Achieve the perfect balance
Be the best freelancer
If you think freelancing is cakewalk think again. Have you truly understood the meaning of freelancer?
It’s someone who works independently rather than being employed by a firm or company yet who is not an entrepreneur. What is an entrepreneur then? Well the difference between the two is that an entrepreneur usually has a business through which he sells goods and services while a freelancer is someone who looks for jobs – or one off projects – on websites like Fivver and Upwork. An entrepreneur makes a sale while a freelancer signs a contract.
There’s a difference in the way freelancers and entrepreneurs operate yet a similarity in that they both work for themselves and must scout for customers / clients.Tweet
What are the challenges or risks a Freelancer faces?
As a freelancer you might sometimes find yourself overwhelmed with work and other times you may find you are out of work. You have to constantly be on the lookout for work. Because work is uncertain so is payment. This type of uncertainty can be nerve wracking if you don’t know how to deal with it.
You have to be something of a juggler if you want to freelance.
The best solution to this is working with multiple clients. That way not only will you always (well almost) have a project in hand. Of course deadlines can clash and you might end up having more work than you can handle so be prepared – backing out of a commitment is simply not done.
Freelancing is not a form of passive income but let’s face it, if you are a freelancer people – both at home and at work – expect the moon. Besides, people at home almost never take your work seriously – even when you are devoting several hours a day to it. When your work and social calendar clash or worse when you’re working multiple projects and client deadlines clash it can trigger a storm that will leave you floundering.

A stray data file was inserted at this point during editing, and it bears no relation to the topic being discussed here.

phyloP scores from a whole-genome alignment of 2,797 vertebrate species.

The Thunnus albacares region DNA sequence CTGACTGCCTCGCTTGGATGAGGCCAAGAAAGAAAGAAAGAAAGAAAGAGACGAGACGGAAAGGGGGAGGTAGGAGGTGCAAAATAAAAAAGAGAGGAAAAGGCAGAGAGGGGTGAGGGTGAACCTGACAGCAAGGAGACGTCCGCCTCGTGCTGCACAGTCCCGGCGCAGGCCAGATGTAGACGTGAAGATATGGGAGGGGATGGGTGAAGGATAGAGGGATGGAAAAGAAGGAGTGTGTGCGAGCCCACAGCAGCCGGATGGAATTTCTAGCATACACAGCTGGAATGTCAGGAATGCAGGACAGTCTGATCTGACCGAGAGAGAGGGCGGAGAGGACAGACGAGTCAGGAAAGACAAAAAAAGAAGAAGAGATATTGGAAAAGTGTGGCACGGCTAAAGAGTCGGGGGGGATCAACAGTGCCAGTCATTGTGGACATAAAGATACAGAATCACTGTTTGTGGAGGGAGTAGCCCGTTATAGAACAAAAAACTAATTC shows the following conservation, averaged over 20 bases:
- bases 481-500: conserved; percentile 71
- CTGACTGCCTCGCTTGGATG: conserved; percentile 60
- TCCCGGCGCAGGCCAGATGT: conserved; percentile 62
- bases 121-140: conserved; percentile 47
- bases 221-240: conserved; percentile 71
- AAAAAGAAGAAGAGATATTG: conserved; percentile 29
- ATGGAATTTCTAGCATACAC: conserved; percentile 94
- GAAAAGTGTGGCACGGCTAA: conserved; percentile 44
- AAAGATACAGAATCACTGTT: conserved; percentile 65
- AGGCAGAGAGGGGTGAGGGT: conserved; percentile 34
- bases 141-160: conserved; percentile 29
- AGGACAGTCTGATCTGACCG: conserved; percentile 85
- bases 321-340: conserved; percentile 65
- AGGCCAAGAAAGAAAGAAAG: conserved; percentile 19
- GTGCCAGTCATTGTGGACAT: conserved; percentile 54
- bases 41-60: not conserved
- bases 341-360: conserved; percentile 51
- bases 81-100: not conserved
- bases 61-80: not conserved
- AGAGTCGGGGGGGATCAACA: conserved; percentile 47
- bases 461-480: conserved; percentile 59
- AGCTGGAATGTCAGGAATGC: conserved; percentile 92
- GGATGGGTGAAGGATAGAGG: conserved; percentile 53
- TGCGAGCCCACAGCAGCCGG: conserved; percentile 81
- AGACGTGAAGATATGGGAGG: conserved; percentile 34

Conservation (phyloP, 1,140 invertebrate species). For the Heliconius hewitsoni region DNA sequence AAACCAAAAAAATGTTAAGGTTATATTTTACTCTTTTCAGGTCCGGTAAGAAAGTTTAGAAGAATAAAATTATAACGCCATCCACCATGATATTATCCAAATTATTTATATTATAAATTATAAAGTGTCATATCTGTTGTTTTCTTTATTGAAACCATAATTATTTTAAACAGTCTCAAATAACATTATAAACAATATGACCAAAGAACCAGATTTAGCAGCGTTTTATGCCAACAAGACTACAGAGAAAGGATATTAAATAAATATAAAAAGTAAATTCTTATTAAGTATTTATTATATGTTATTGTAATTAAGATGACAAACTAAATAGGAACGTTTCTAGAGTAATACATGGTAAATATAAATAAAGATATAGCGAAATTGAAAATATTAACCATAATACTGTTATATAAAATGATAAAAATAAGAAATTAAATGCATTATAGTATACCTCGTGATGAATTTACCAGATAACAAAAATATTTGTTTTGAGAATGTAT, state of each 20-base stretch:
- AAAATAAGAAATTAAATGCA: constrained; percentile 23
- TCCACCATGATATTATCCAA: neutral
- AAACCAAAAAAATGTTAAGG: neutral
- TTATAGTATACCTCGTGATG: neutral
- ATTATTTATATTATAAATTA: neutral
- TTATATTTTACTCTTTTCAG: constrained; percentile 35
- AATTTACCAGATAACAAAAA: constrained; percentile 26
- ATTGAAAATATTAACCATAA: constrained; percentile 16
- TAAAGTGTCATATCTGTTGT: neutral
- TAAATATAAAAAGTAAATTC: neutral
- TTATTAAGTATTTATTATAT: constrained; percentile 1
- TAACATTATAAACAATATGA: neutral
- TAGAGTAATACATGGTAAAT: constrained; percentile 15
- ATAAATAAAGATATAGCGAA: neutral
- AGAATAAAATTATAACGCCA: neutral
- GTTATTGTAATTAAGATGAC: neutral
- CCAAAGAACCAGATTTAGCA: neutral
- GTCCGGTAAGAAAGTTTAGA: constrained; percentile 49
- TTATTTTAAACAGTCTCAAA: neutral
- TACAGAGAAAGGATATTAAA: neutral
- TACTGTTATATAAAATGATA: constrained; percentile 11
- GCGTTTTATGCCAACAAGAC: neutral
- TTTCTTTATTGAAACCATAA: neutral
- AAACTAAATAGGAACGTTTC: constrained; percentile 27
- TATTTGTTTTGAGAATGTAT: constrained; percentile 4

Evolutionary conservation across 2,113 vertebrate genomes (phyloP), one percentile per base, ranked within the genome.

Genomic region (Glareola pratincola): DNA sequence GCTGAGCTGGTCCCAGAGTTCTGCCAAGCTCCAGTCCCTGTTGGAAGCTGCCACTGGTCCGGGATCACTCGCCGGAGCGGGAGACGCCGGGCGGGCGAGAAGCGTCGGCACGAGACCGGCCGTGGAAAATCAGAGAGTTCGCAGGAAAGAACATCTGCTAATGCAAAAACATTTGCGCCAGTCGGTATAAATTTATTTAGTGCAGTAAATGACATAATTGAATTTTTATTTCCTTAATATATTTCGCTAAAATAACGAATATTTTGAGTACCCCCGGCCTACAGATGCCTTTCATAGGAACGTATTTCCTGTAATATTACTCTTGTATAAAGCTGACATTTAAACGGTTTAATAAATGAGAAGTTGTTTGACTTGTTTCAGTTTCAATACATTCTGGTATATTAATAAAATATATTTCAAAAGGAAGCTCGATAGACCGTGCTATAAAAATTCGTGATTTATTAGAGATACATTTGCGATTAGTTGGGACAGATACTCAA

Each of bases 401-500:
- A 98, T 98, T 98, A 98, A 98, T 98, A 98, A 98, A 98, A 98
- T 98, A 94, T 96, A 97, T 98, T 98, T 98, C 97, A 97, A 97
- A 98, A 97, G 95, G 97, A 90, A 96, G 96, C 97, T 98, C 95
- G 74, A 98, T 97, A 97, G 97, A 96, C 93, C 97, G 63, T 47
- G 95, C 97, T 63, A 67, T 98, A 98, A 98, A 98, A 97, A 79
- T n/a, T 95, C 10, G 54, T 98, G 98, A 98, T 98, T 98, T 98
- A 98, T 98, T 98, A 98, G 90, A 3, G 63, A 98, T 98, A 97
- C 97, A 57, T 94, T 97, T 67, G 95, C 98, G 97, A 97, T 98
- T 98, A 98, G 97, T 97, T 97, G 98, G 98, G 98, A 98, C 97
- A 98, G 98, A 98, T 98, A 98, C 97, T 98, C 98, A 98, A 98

If you want to avoid this mess get organized from the get go. Maintain a record of your commitments and assign timelines for work completion. Don’t forget to leave some wiggle space for yourself.
Employee benefits have gone way beyond TA/DA (Travel and Dearness Allowance) and bonus. There’s a whole lot more that you will miss out on if you are not working regular job. As a freelancer you are your own boss so there’s really nobody to say you’ve excelled, give you a promotion, offer a bonus or pay you out of pocket expenses. So, if you want to stay motivated and afloat you should reward yourself for targets achieved or bonus received – you can define these yourself. And remember to set aside a small amount as pension for when you retire. Don’t forget to revise your rates every so often – once a year is best – and change your job profile too. And after all you are the boss so take a break when you feel like – or need – one.
Knowing how to set boundaries is important for a freelancer
Despite the hype on WFH during the pandemic, freelance work is not easy to find. While outsourcing is gaining traction, individual freelancers still struggle to find work. If this happens to you check to see if you are foregoing opportunities because of your own hesitation. If this is the case perhaps you are not in right niche. You should also check if you are looking for work in the right place. For instance, a site like Fivver is radically different from one like freelancer.com or LinkedIn. Find the site that offers the kind of work you are looking for and then begin scouting opportunities. When you do find a client you can work well with, stay in touch and don’t let them go. Social networking sites like Facebook are now sporting groups that offer opportunities to freelancers. Joining a few such groups can help score a job or two.